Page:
Breastfeeding is the cheapest and most effective life-saver in history: UNICEF
NEW YORK, 1 August 2013 – During World Breastfeeding Week starting today, UNICEF is focusing on breastfeeding as the most effective and inexpensive way of saving a child’s life. But with less than half of all children under six months benefitting from exclusive breastfeeding, strong leadership in promoting the practice is essential.
“There is no other single health intervention that has such a high impact for babies and mothers as breastfeeding and which costs so little for governments,” said UNICEF Deputy Executive Director Geeta Rao Gupta. “Breastfeeding is a baby’s ‘first immunization’ and the most effective and inexpensive life-saver ever.”
Children who are exclusively breastfed are 14 times more likely to survive the first six months of life than non-breastfed children. Starting breastfeeding in the first day after birth can reduce the risk of new-born death by up to 45 per cent.
Breastfeeding also supports a child’s ability to learn and helps prevent obesity and chronic diseases later in life. Recent studies in the United States and United Kingdom point to large health care savings resulting from breastfeeding, given that breastfed children fall ill much less often than non-breastfed children.
Apart from the benefits to the baby, mothers who breastfeed exclusively are less likely to become pregnant in the first six months following delivery, recover faster from giving birth, and return to their pre-pregnancy weight sooner. Evidence shows that they experience less post-partum depression and also have a lower risk of ovarian and breast cancers later in life.
Despite these well documented benefits of breastfeeding worldwide, only 39 per cent of children aged less than six months were exclusively breastfed in 2012. This global figure has improved very little for the past several decades, due in part to large countries where the breastfeeding rate is low, and to the general lack of a supportive environment for breastfeeding mothers.
However, countries with supportive policies and comprehensive programmes that reach all communities have been able to increase their breastfeeding rates significantly.
China, which recently attracted media attention because its strong consumer demand for baby formula caused shortages in other countries, has an exclusive breastfeeding rate of only 28 per cent.
In a bid to boost such low rates in the world’s most populous country, UNICEF and the National Centre for Women’s and Children’s Health in May launched a “10m2of Love” campaign to locate, register, certify and publicize breastfeeding rooms in order to raise awareness and support for breastfeeding.
The campaign has established a web portal (unicef.cn/10m2) where any organization can register breastfeeding rooms for staff, patrons or customers that adhere to simple international standards. A mobile phone application to map the locations of all 10m2of Love facilities is under development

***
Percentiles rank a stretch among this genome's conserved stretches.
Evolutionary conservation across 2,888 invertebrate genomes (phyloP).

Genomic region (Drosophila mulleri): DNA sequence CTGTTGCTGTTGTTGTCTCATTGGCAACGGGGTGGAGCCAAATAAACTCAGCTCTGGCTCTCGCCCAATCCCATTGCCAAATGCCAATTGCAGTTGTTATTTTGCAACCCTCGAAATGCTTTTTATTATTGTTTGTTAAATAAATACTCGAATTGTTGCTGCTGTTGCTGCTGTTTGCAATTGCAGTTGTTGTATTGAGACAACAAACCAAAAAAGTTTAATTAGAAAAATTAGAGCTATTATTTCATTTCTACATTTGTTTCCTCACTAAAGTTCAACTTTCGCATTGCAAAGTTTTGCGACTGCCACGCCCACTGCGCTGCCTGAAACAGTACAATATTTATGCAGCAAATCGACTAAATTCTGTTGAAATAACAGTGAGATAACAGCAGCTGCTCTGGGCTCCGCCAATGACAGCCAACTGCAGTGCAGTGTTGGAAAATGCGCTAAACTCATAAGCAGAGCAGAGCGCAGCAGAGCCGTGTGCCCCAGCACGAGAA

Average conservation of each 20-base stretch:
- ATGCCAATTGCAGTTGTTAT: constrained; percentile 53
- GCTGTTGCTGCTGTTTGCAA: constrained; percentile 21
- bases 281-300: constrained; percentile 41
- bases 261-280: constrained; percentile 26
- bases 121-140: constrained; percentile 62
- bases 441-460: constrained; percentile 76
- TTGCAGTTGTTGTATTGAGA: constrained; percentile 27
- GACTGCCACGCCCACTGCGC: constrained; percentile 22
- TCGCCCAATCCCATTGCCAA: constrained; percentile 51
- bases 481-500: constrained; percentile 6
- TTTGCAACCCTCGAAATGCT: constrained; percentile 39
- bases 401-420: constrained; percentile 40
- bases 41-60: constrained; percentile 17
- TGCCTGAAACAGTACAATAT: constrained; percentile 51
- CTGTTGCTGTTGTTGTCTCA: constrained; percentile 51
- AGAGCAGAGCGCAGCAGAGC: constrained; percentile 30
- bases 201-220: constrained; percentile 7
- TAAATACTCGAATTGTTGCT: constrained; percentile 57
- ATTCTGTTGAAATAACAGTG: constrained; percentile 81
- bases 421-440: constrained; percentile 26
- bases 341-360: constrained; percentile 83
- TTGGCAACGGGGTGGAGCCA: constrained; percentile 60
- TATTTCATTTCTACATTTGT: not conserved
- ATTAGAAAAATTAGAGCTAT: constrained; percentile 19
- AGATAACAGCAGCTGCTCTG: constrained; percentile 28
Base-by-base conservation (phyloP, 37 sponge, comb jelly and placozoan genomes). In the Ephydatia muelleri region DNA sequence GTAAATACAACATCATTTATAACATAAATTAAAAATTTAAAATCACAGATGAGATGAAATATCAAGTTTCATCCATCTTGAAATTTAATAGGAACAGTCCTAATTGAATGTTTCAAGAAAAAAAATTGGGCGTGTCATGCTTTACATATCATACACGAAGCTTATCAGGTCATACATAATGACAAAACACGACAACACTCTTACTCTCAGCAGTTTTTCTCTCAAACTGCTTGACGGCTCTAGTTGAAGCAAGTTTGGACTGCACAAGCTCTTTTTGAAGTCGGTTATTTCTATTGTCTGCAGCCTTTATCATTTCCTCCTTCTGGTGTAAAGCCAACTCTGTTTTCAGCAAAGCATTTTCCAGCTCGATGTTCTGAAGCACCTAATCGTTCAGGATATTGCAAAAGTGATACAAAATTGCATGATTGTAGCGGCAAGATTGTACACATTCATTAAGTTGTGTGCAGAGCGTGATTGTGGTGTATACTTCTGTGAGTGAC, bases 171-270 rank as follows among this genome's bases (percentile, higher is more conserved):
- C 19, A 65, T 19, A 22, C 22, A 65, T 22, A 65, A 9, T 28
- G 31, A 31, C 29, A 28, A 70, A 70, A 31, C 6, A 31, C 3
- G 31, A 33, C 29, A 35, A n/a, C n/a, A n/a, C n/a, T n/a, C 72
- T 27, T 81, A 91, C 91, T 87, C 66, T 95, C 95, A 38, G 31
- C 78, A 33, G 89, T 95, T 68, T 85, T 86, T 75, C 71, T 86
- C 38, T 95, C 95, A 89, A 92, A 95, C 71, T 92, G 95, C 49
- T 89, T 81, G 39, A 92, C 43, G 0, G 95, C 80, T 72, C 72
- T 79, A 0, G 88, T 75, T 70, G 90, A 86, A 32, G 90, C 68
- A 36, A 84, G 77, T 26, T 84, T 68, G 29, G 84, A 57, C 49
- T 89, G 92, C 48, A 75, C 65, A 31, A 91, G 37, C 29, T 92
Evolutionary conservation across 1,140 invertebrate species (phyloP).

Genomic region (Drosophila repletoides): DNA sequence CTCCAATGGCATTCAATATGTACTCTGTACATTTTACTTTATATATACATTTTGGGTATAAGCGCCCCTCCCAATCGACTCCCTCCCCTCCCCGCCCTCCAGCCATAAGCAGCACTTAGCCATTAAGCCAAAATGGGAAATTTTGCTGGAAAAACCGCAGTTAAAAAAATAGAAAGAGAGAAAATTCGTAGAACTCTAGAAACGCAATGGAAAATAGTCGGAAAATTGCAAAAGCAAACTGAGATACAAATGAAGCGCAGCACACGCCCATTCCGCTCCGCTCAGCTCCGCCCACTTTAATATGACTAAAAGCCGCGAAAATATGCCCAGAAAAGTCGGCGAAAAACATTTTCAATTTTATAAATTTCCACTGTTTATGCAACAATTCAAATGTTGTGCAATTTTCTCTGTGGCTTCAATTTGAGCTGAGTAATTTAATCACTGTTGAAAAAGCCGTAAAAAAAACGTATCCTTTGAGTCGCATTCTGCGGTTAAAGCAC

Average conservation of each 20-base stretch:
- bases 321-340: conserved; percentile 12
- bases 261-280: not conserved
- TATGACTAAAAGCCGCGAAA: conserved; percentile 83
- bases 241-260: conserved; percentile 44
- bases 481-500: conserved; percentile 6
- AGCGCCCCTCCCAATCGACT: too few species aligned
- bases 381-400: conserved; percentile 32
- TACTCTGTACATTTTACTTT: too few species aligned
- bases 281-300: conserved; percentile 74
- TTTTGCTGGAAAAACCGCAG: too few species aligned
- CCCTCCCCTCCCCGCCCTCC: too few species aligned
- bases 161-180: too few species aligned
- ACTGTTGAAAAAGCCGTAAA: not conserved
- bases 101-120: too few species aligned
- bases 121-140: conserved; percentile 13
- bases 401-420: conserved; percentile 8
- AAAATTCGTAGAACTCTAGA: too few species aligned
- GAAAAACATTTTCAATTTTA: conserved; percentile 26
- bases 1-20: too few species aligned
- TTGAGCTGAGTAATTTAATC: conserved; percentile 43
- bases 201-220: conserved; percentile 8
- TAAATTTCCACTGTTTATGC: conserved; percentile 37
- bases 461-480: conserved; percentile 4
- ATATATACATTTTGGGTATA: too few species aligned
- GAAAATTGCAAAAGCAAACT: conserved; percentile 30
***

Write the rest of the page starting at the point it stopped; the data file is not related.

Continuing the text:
Cambodia has had notable success in raising exclusive breastfeeding rates from 11.7 per cent of infants less than six months in 2000 to a very high 74 per cent in 2010. Togo and Zambia also increased the rates from 10 and 20 per cent respectively in the late 1990s to over 60 per cent by 2000.
At the other end of the scale, Tunisia’s exclusive breastfeeding rate fell dramatically from 46.5 per cent in 2000 to only 6.2 per cent by the end of the decade.
The exclusive breastfeeding rate in Indonesia is declining; Nigeria has made no improvement over many years; and some of the lowest rates in the world are in Somalia, Chad and South Africa.
Such examples reflect insufficient global leadership on breastfeeding, as it continues to be undervalued relative to its importance in the life of child. There needs to be higher prioritization and commitment, targeted policies and greater consensus to engage the world in promoting this life-saving and vital practice.
Although breastfeeding is natural and may seem instinctive, it is essential to create an enabling environment for it to become the norm. Mothers benefit from the help of skilled health providers and community workers to support them to breastfeed, as well as culturally-sensitive communication, and protective laws and policies, particularly around the marketing of breastmilk substitutes and maternity leave.
UNICEF campaigns for exclusive breastfeeding for the first six months and continued breastfeeding for two years or beyond, using creative tactics to draw attention to the issue. It recently rolled out a campaign in Uruguay and Argentina, “Giving the breast is giving the best of you,” starring Uruguayan actress Natalia Oreiro, aiming to boost breastfeeding among working mothers.